I put my arms around her while she tried to push me away and I told her that I loved her more than anything. I told her I was sorry, sorry that she was hurting, sorry that she was stuck in the hospital, sorry that she couldn’t see a more hopeful future yet. I told her “You don’t get to kill yourself on my watch,” which—in retrospect—makes me cringe. (I’m not the ruler of the universe, nor am I the arbiter of how my children get to live their lives. At the time, it felt important to try to take that control from her. Now, it feels vain and foolhardy to have said that.) I told her that if she couldn’t see the value in her life or envision a pain-free future, that we would keep working to help her find it, and that in the meantime I knew she mattered and that things would get better and that we all needed her to just hang on and try to believe me until she could believe it for herself. “We’ll figure it out,” I told her. “You can be as mad at me as you want. You can be mad forever. That’s okay. But you have to stay here and be mad because you don’t get to give up. I won’t let you give up. I love you too much. I need you here.” I don’t know if I truly believed I could stop her or just wished it to be true.

So yes, I have first-day-back-to-school stories, but I today I’m mostly thinking about how I have a 16-year-old who’s doing pretty well, two years past that unthinkable conversation. And she has worked hard for it—I don’t know that I know anyone braver, who’s fought as hard as this kid has had to fight—and we have a fabulous support team, and life is far from perfect, but it’s good. We were lucky. We are not in a better place because our family is somehow more deserving or smarter or harder working or magical. We were just plain lucky. Plenty of families have what we have and lose everything, anyway. And if I think about it too much, I know that our luck could change again, because that’s the nature of this beast. I try not to think about it.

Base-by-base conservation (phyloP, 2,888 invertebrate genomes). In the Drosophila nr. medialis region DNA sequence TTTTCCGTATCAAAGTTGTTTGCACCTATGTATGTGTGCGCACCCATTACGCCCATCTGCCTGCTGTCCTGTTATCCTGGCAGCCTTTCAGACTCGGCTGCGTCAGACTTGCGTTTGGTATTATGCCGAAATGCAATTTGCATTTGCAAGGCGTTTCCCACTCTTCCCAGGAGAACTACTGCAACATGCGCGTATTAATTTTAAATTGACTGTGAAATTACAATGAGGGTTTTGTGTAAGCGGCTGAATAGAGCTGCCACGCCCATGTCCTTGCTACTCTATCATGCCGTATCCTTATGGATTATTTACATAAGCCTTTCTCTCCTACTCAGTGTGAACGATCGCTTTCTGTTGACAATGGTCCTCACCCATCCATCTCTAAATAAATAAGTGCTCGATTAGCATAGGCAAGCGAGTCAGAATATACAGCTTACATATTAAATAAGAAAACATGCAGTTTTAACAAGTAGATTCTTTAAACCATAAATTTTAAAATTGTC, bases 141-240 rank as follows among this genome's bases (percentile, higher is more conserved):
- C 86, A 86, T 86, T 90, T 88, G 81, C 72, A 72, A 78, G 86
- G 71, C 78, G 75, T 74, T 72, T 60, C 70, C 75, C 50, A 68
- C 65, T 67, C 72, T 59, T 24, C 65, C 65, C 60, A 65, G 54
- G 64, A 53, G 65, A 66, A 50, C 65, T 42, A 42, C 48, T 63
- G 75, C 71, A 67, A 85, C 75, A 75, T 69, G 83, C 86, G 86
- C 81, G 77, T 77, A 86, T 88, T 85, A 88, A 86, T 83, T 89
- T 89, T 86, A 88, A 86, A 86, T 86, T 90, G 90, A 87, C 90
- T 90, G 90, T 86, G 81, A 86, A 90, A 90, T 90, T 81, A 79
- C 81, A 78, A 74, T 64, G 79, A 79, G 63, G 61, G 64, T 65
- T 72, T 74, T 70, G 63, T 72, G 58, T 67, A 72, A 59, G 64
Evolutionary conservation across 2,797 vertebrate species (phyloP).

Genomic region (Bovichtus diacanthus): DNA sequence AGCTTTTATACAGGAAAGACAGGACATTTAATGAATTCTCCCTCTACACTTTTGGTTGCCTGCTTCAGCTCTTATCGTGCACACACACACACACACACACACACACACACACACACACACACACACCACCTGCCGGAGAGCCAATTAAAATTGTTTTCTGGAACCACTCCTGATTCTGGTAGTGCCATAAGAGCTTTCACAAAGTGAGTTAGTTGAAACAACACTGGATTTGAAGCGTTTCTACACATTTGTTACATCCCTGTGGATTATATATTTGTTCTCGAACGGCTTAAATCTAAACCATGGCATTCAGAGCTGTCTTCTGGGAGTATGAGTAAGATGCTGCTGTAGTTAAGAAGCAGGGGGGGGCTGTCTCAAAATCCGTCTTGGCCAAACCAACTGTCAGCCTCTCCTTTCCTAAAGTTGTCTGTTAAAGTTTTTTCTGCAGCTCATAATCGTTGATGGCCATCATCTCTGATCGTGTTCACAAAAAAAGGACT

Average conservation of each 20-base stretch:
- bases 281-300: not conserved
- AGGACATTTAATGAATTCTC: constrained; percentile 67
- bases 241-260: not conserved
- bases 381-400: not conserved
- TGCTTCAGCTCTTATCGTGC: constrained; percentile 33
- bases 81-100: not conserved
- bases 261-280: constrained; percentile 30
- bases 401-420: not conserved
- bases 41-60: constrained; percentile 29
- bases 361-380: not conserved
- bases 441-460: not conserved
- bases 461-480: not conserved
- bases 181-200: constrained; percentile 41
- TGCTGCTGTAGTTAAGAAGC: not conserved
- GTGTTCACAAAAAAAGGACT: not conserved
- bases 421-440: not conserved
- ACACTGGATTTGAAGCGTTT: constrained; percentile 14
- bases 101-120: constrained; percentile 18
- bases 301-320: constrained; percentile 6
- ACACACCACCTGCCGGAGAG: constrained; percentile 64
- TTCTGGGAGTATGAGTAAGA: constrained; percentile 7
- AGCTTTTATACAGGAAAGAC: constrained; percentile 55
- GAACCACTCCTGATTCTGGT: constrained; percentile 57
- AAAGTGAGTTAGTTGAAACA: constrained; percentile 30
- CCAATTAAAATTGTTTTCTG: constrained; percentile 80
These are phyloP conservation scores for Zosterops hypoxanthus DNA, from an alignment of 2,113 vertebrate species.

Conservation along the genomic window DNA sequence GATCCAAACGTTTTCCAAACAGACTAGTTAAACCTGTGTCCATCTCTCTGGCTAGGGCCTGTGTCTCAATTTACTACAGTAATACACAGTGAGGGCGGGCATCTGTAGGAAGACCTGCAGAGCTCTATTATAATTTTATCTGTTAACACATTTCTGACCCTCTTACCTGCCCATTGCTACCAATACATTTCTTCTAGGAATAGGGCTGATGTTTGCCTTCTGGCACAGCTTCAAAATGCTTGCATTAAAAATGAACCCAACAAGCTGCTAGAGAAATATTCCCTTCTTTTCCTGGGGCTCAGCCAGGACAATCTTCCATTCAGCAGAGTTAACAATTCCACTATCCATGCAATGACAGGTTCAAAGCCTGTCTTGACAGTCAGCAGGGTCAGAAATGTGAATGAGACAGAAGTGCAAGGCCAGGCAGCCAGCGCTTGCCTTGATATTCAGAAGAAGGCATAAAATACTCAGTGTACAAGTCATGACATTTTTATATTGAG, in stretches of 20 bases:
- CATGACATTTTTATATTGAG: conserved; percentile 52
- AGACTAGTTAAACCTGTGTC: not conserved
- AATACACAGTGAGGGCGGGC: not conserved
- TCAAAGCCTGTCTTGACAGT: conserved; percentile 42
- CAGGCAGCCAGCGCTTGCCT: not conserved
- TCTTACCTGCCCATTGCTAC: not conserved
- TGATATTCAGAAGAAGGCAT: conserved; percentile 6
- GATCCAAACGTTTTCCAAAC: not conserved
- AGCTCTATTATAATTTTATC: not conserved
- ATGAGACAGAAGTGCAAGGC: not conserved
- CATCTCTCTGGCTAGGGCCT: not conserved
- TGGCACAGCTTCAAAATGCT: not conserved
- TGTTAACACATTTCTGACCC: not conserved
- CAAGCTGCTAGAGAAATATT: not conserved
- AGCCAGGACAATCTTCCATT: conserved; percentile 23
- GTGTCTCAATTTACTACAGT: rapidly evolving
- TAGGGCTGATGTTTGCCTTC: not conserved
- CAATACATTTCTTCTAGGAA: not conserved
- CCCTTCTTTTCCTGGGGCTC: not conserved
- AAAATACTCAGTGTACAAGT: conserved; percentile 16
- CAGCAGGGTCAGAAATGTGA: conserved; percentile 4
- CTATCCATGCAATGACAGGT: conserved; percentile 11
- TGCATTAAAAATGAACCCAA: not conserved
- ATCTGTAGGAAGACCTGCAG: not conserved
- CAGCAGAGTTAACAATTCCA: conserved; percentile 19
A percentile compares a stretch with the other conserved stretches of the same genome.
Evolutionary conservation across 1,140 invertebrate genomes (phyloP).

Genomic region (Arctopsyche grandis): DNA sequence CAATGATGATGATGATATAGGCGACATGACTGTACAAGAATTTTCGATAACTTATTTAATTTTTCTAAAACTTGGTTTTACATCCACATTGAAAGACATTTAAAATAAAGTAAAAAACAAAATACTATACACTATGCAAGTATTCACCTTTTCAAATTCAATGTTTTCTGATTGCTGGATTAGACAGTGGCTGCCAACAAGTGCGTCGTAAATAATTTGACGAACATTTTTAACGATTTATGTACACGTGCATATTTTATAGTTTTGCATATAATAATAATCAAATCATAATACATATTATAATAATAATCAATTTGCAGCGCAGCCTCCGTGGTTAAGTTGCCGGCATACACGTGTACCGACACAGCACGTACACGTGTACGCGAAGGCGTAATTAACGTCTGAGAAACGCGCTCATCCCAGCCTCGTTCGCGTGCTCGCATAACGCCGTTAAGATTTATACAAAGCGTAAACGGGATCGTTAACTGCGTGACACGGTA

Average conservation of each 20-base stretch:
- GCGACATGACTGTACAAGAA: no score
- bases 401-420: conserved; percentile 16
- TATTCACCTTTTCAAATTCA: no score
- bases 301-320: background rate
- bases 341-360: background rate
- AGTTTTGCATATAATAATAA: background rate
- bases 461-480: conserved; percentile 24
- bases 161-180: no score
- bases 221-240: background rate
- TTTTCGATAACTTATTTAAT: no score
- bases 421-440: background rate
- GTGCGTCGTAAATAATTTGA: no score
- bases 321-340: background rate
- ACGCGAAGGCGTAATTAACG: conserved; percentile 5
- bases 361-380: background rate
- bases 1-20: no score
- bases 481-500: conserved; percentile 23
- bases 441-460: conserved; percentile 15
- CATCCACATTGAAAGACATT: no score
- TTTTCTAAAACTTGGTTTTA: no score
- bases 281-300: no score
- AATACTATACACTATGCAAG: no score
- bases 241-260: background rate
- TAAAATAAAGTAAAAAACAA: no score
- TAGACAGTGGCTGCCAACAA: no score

All I want to say about Robin Williams is that I am deeply sorry for his family and the friends he left behind. I don’t want to lecture anyone on their right to grief or how to properly deal with a depressed person or whether or not suicide is always preventable. Be kind, be helpful, reach out—everyone knows this stuff. Depression kills. It’s preventable, sometimes, but maybe not always. It’s not right and it’s not fair.

[If you or a loved one need help, you can reach the National Suicide Prevention Lifeline at 800-273-8255.]

About the Author